In his blog for Huffington Post, Dr. Alan Singer, Hofstra University School of Education Program Director of Secondary Education/Social Studies, Hofstra’s participation in Quinnipiac University’s annual conference on the Great Irish Famine. The theme of this year’s conference was “Children and the Great Hunger.”
Hofstra typically takes a central role in the event because in 2001, a team of faculty, led by Dr. Maureen Murphy and including Dr. Singer, introduced the New York State Great Irish Famine Curriculum, after New York State passed a law in the 1990s that mandated every public and private school teach students about the famine. Dr. Singer remembers that in her introduction to the curriculum, Dr. Murphy argued that “the most compelling reason to study the Great Irish Famine is that hunger and homelessness are still with us; that there is want in a world of wealth.”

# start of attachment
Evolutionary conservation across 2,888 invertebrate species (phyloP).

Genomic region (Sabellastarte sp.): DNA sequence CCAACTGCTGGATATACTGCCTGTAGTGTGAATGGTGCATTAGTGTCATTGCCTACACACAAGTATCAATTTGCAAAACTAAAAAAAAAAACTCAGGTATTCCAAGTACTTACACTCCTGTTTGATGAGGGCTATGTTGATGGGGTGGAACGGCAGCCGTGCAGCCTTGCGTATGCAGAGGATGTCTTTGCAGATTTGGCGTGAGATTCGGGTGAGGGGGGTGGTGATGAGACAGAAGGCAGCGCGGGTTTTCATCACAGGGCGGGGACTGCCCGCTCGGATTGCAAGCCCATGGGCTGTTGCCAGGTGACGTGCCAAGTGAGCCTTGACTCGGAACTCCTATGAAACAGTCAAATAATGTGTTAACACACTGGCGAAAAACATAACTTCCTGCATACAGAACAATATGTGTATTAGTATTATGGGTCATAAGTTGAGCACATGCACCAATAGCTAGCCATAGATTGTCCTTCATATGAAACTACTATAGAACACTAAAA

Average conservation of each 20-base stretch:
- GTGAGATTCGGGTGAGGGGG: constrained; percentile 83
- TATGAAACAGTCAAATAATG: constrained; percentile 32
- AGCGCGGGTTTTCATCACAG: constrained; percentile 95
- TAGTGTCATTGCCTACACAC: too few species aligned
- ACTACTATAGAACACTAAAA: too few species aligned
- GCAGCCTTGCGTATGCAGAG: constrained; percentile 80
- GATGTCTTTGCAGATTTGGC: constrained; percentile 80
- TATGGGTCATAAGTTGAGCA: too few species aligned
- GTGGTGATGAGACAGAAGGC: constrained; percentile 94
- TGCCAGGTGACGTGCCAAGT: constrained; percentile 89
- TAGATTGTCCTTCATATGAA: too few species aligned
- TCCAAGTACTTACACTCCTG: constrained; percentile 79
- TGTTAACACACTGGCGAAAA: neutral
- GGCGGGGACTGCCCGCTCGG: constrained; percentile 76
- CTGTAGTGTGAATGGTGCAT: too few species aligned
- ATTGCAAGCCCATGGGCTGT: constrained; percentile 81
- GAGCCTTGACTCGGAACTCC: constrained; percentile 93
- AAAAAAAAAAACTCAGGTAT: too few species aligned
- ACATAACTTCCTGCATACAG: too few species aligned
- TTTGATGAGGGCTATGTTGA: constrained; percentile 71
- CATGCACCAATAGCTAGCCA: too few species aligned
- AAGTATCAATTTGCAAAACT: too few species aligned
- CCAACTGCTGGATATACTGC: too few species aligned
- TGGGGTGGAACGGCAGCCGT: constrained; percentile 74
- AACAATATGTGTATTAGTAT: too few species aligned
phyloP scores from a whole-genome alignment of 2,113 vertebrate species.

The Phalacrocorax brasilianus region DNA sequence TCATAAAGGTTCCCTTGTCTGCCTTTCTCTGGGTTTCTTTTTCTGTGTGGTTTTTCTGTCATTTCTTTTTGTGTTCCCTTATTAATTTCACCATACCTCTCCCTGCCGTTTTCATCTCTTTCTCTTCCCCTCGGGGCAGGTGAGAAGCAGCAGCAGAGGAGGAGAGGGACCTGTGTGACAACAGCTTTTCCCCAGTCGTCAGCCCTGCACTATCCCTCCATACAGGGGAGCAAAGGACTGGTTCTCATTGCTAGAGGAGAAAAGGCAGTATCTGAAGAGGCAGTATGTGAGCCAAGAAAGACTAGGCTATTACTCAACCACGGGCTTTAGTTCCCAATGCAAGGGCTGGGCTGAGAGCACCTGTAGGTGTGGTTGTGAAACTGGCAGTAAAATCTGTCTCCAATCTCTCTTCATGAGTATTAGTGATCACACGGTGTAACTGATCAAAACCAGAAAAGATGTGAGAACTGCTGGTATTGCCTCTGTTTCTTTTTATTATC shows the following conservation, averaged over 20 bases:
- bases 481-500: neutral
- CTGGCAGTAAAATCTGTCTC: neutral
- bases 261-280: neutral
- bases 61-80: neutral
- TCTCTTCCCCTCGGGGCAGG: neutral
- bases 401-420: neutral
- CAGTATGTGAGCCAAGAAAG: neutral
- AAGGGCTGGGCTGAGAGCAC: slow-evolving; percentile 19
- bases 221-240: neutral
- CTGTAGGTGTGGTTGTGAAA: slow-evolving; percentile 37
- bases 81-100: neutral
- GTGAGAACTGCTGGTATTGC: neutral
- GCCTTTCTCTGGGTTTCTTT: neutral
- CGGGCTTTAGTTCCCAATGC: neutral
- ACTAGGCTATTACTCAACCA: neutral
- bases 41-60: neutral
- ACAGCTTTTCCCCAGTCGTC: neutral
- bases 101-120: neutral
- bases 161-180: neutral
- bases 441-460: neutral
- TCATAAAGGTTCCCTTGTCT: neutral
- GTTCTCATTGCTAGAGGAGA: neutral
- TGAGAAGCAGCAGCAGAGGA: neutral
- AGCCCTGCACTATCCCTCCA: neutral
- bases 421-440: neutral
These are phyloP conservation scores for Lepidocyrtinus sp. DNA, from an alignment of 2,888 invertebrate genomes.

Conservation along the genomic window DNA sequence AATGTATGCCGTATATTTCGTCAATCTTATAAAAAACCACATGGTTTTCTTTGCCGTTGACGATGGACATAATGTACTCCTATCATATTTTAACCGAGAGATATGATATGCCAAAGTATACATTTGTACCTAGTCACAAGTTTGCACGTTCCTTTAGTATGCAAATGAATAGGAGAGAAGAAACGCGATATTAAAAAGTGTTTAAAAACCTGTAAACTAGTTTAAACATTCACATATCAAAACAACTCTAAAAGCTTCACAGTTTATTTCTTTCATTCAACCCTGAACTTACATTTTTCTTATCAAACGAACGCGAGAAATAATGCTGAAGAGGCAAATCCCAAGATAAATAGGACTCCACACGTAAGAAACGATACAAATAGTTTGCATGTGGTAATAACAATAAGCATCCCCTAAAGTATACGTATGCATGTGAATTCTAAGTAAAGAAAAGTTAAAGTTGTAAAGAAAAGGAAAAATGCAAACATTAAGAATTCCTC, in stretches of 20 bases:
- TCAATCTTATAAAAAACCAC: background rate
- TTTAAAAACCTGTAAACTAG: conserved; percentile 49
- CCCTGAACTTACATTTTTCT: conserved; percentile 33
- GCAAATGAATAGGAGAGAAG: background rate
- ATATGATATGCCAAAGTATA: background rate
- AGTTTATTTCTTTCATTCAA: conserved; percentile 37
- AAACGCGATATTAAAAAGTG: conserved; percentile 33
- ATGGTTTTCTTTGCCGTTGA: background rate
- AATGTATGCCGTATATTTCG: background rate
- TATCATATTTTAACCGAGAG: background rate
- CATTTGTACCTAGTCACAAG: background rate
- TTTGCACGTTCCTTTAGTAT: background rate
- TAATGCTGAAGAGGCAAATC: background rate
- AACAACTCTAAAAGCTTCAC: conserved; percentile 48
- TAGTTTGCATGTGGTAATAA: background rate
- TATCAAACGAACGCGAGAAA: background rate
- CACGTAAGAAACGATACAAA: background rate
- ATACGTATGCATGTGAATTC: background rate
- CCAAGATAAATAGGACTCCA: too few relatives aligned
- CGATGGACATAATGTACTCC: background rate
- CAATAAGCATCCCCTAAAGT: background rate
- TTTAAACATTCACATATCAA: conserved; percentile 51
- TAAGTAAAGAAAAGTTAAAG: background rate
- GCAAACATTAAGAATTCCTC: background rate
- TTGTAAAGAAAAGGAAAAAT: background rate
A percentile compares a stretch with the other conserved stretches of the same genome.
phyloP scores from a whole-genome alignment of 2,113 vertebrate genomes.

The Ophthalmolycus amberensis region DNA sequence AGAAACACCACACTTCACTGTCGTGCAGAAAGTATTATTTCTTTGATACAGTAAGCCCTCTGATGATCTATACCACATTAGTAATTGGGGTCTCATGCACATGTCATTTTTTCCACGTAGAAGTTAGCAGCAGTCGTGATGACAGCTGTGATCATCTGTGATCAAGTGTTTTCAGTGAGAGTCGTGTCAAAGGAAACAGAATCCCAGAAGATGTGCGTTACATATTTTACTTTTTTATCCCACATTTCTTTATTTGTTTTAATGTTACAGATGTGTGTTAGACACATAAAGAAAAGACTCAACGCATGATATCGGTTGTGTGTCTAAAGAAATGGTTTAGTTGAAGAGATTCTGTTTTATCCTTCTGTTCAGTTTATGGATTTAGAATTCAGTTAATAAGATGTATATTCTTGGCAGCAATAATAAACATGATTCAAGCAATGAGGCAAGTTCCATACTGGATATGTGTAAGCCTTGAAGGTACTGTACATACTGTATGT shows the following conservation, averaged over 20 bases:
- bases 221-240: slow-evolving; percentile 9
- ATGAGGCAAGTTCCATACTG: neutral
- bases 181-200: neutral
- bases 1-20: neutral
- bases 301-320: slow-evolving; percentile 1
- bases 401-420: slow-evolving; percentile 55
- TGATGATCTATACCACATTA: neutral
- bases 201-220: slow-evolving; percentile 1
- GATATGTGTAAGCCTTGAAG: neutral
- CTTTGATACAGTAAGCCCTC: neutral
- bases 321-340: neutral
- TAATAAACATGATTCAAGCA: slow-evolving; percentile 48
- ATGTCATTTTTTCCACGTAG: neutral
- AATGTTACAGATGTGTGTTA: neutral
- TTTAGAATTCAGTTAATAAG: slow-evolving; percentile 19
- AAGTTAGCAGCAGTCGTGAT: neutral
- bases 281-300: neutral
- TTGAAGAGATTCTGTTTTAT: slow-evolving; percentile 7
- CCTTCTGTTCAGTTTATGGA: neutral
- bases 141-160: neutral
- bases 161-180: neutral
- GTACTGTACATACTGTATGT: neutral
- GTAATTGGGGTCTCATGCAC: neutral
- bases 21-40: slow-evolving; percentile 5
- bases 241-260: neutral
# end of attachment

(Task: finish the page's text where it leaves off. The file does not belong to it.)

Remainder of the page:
Students and faculty from Hofstra’s Irish Studies program organized a panel at the Quinnipiac conference, “Great Hunger Legacies: Ecology, Epidemiology, Memory,” chaired by Dr. Murphy. Karla Freire, a junior, reported on “Women Under Scrutiny: Moral Anxieties and the Female Body During the Great Irish Famine”; Nicole Lentini, a senior, discussed the impact of famine on the neurological development of children; and Dr. Singer presented a paper he wrote with graduate student Ashley Balgobind on globalization, climate change, and famine today.